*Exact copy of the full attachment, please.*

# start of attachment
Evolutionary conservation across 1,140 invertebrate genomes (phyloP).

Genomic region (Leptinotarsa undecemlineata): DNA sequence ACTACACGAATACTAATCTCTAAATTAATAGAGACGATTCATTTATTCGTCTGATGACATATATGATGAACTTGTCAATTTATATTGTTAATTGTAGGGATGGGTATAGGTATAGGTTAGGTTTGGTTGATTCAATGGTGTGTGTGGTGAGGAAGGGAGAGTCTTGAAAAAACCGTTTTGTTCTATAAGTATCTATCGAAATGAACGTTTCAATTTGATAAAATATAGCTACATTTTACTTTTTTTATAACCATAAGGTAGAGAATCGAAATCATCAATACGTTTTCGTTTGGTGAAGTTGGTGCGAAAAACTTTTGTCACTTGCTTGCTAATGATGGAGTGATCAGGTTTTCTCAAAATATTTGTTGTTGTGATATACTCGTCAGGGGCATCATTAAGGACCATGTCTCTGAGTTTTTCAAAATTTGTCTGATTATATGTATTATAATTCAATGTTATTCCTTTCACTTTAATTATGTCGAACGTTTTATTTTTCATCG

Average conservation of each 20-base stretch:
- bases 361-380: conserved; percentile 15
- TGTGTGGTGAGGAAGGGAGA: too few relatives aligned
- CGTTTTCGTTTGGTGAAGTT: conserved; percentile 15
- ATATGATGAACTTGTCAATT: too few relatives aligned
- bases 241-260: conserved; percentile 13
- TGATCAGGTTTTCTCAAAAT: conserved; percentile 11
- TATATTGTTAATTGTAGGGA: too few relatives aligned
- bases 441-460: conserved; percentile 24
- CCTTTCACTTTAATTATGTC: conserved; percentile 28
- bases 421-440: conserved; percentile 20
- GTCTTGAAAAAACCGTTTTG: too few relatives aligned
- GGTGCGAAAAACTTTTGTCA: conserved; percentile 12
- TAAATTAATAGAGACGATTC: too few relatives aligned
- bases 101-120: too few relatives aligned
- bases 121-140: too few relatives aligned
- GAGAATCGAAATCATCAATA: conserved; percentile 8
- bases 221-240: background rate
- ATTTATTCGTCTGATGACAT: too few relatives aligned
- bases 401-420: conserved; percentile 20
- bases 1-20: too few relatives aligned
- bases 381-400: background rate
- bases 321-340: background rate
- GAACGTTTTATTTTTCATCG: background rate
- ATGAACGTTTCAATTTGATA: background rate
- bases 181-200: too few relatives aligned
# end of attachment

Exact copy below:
Evolutionary conservation across 1,140 invertebrate genomes (phyloP).

Genomic region (Leptinotarsa undecemlineata): DNA sequence ACTACACGAATACTAATCTCTAAATTAATAGAGACGATTCATTTATTCGTCTGATGACATATATGATGAACTTGTCAATTTATATTGTTAATTGTAGGGATGGGTATAGGTATAGGTTAGGTTTGGTTGATTCAATGGTGTGTGTGGTGAGGAAGGGAGAGTCTTGAAAAAACCGTTTTGTTCTATAAGTATCTATCGAAATGAACGTTTCAATTTGATAAAATATAGCTACATTTTACTTTTTTTATAACCATAAGGTAGAGAATCGAAATCATCAATACGTTTTCGTTTGGTGAAGTTGGTGCGAAAAACTTTTGTCACTTGCTTGCTAATGATGGAGTGATCAGGTTTTCTCAAAATATTTGTTGTTGTGATATACTCGTCAGGGGCATCATTAAGGACCATGTCTCTGAGTTTTTCAAAATTTGTCTGATTATATGTATTATAATTCAATGTTATTCCTTTCACTTTAATTATGTCGAACGTTTTATTTTTCATCG

Average conservation of each 20-base stretch:
- bases 361-380: conserved; percentile 15
- TGTGTGGTGAGGAAGGGAGA: too few relatives aligned
- CGTTTTCGTTTGGTGAAGTT: conserved; percentile 15
- ATATGATGAACTTGTCAATT: too few relatives aligned
- bases 241-260: conserved; percentile 13
- TGATCAGGTTTTCTCAAAAT: conserved; percentile 11
- TATATTGTTAATTGTAGGGA: too few relatives aligned
- bases 441-460: conserved; percentile 24
- CCTTTCACTTTAATTATGTC: conserved; percentile 28
- bases 421-440: conserved; percentile 20
- GTCTTGAAAAAACCGTTTTG: too few relatives aligned
- GGTGCGAAAAACTTTTGTCA: conserved; percentile 12
- TAAATTAATAGAGACGATTC: too few relatives aligned
- bases 101-120: too few relatives aligned
- bases 121-140: too few relatives aligned
- GAGAATCGAAATCATCAATA: conserved; percentile 8
- bases 221-240: background rate
- ATTTATTCGTCTGATGACAT: too few relatives aligned
- bases 401-420: conserved; percentile 20
- bases 1-20: too few relatives aligned
- bases 381-400: background rate
- bases 321-340: background rate
- GAACGTTTTATTTTTCATCG: background rate
- ATGAACGTTTCAATTTGATA: background rate
- bases 181-200: too few relatives aligned